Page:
The Reluctant Grandparent

For many people, the birth of a grandchild is a long-awaited and extraordinarily happy event, but not everyone looks toward becoming a grandparent with eager anticipation.

While the reasons for a reluctant attitude toward grandparenting might vary from person to person, a lack of enthusiasm about the arrival of one’s children’s children certainly has the potential to cause a great deal of family discord.

Grandmother with her Granddaughter
Ekaterina Shakharova on Unsplash

One Grandmother’s Story

Janice has been a single parent since her two children were very young. She raised a son and a daughter with no hands-on help and very little financial assistance from her ex-husband. By the time that both children were grown and on their own, Janice was, as she says, “plain exhausted.”

Three years after emptying her nest, Janice’s daughter announced that she and her husband were expecting a baby and as much as she wanted to be excited about the notion of becoming a grandmother, Janice says that she just couldn’t seem to summon much enthusiasm.

Now, six years later, Janice is a grandmother three times over, yet she still hasn’t found the experience to be as enriching as do some of her peers.

“I love my grandchildren. I really do. But I’m never going to be that grandma who drones on to her friends about the things that the grandchildren are doing or invites the kids to spend summers at her house. And I sometimes feel a little guilty about that.”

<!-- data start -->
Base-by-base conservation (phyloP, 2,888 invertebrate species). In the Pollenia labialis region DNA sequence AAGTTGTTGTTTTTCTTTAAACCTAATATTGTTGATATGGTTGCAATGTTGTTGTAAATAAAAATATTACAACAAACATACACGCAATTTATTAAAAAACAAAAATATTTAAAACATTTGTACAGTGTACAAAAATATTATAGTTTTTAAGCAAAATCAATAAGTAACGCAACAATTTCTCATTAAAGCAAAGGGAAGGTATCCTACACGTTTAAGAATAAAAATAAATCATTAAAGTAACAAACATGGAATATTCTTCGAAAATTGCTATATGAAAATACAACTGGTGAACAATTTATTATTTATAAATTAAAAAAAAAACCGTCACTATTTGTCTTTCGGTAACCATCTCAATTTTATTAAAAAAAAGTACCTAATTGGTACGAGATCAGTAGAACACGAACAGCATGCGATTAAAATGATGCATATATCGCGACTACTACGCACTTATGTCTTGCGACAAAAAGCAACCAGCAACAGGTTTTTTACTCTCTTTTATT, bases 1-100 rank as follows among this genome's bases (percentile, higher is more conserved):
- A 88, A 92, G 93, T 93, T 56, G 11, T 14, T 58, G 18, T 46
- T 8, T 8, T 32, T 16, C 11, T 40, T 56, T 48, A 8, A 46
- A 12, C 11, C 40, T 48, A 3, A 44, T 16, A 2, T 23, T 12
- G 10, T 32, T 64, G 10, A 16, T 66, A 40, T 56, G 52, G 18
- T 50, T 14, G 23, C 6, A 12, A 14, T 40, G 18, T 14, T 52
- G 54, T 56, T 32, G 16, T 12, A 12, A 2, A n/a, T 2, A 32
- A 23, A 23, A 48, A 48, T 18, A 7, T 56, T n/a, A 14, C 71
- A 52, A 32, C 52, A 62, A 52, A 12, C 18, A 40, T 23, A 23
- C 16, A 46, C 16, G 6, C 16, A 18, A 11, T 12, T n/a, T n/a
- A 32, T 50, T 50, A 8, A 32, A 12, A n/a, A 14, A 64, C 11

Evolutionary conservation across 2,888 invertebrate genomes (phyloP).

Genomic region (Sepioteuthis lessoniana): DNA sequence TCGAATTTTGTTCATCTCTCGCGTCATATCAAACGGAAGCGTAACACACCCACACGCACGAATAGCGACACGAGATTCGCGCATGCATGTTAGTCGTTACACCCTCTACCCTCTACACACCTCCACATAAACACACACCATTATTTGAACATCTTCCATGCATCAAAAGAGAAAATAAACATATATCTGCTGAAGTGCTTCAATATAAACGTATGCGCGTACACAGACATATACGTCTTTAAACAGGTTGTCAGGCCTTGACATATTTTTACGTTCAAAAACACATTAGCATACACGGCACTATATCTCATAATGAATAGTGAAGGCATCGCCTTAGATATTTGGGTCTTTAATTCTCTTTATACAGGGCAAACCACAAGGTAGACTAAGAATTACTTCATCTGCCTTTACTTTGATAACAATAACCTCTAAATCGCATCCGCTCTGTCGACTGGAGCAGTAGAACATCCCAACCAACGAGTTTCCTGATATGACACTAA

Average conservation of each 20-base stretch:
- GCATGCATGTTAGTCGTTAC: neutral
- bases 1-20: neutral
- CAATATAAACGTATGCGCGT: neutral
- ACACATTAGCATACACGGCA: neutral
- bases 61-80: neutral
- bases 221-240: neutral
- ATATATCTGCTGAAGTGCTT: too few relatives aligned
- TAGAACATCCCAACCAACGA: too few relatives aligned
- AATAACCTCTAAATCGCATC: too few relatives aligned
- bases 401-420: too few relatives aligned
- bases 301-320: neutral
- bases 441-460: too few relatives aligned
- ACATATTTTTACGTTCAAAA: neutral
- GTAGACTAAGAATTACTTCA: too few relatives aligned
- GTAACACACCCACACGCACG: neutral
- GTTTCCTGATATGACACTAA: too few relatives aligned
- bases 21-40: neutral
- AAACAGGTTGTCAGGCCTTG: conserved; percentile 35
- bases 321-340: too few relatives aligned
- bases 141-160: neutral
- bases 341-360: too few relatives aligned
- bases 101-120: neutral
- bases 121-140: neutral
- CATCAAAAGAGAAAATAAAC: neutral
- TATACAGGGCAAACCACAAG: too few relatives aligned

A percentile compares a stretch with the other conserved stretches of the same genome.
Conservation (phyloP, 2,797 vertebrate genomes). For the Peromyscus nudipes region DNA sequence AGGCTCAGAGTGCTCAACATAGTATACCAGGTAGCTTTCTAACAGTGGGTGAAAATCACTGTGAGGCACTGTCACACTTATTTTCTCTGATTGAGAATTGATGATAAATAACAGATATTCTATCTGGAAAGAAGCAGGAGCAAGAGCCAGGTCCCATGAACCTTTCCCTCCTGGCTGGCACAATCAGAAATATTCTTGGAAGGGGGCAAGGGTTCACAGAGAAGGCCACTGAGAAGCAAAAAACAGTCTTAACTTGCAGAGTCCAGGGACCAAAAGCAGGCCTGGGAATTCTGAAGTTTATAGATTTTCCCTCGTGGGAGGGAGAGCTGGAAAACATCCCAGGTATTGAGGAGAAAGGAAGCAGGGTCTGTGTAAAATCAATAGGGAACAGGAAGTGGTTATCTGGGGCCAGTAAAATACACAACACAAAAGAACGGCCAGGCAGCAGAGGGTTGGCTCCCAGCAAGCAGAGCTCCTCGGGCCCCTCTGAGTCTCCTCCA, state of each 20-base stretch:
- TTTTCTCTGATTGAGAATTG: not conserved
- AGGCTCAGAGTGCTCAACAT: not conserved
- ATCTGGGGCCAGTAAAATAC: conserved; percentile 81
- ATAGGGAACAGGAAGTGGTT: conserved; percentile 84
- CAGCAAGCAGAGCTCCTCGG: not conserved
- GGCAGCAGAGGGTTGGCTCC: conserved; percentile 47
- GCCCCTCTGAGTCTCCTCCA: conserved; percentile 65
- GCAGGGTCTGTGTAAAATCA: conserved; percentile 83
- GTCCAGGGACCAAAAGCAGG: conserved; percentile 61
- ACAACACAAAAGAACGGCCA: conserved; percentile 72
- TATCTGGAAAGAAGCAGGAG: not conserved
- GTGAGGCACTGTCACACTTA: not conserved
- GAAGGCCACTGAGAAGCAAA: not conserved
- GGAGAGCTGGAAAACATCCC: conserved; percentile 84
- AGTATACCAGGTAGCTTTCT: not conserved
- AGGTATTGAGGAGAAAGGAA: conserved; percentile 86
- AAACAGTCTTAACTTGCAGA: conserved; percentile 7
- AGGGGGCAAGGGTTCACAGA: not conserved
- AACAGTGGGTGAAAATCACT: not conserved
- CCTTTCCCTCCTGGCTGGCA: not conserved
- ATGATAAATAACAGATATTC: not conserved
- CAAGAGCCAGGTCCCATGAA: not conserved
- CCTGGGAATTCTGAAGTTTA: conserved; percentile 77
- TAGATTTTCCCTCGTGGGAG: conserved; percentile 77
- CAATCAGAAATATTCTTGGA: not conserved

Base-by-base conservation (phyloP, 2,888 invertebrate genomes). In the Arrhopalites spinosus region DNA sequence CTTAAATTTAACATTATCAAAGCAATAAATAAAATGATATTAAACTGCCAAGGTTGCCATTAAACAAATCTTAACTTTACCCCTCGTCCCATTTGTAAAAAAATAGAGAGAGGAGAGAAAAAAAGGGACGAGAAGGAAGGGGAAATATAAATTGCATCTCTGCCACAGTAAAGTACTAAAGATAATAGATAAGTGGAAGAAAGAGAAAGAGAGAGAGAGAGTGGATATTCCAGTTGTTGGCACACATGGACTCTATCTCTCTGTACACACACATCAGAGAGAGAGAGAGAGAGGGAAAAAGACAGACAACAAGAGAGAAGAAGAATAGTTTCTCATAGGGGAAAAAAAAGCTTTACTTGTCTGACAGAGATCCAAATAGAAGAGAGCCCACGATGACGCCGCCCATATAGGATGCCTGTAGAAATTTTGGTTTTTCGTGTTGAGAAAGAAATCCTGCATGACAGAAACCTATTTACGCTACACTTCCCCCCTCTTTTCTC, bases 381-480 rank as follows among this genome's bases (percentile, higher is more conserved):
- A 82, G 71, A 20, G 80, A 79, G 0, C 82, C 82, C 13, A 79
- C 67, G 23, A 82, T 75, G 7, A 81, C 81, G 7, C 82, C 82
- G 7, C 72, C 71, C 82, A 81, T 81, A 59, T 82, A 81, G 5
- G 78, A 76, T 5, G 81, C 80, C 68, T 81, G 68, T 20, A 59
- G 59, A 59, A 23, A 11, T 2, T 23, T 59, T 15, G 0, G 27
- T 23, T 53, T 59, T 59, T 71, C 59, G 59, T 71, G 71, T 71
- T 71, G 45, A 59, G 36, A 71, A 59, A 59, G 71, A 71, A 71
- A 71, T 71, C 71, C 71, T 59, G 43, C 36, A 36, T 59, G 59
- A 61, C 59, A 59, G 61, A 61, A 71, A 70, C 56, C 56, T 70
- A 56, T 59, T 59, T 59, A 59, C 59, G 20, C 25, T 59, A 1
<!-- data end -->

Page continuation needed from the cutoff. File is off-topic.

Modern Grandparents

A few generations ago, most grandparents were at a “slowing down” point in their lives, but many of today’s grandparents are busy with their careers, often working long hours to make the most of what they consider their maximum earning years.

Stress and already overcommitted day-planners can leave little time for entertaining grandchildren, even for those grandparents who take genuine pleasure in spending time with the youngest members of their families.

For others, like Janice, who prefer the company of adults, family time can sometimes feel more like an obligation than a joy.

“When my daughter visits with my granddaughter or my son and his wife come by with their twins, I have to admit that the noise and the mess often make me feel tense and uneasy,” says Janice. “I put on a happy face,” she adds, “but in all honesty, I’m usually a little relieved when they go home and the house is quiet again.”

Finding Balance

In the months after her first grandchild was born, Janice tried unsuccessfully to feign the feelings that she thought she should have.

“My daughter was hurt that her mother-in-law was always popping over to see the baby and picking up little things for her in the shops, while I seemed content to visit less frequently.” Janice recalls.

Her daughter mentioned her concerns and became tearful, which made Janice feel bad. “I wasn’t trying to be hurtful,” she says. “Until it was brought to my attention, I honestly didn’t realize that what I felt was that out of the ordinary.

I have learned to be more attentive,” she continues, “and that has helped a great deal.”

Both of Janice’s children live near her, so she is able to schedule frequent, but short visits, which suits her perfectly. “We’ve found a happy balance,” she says.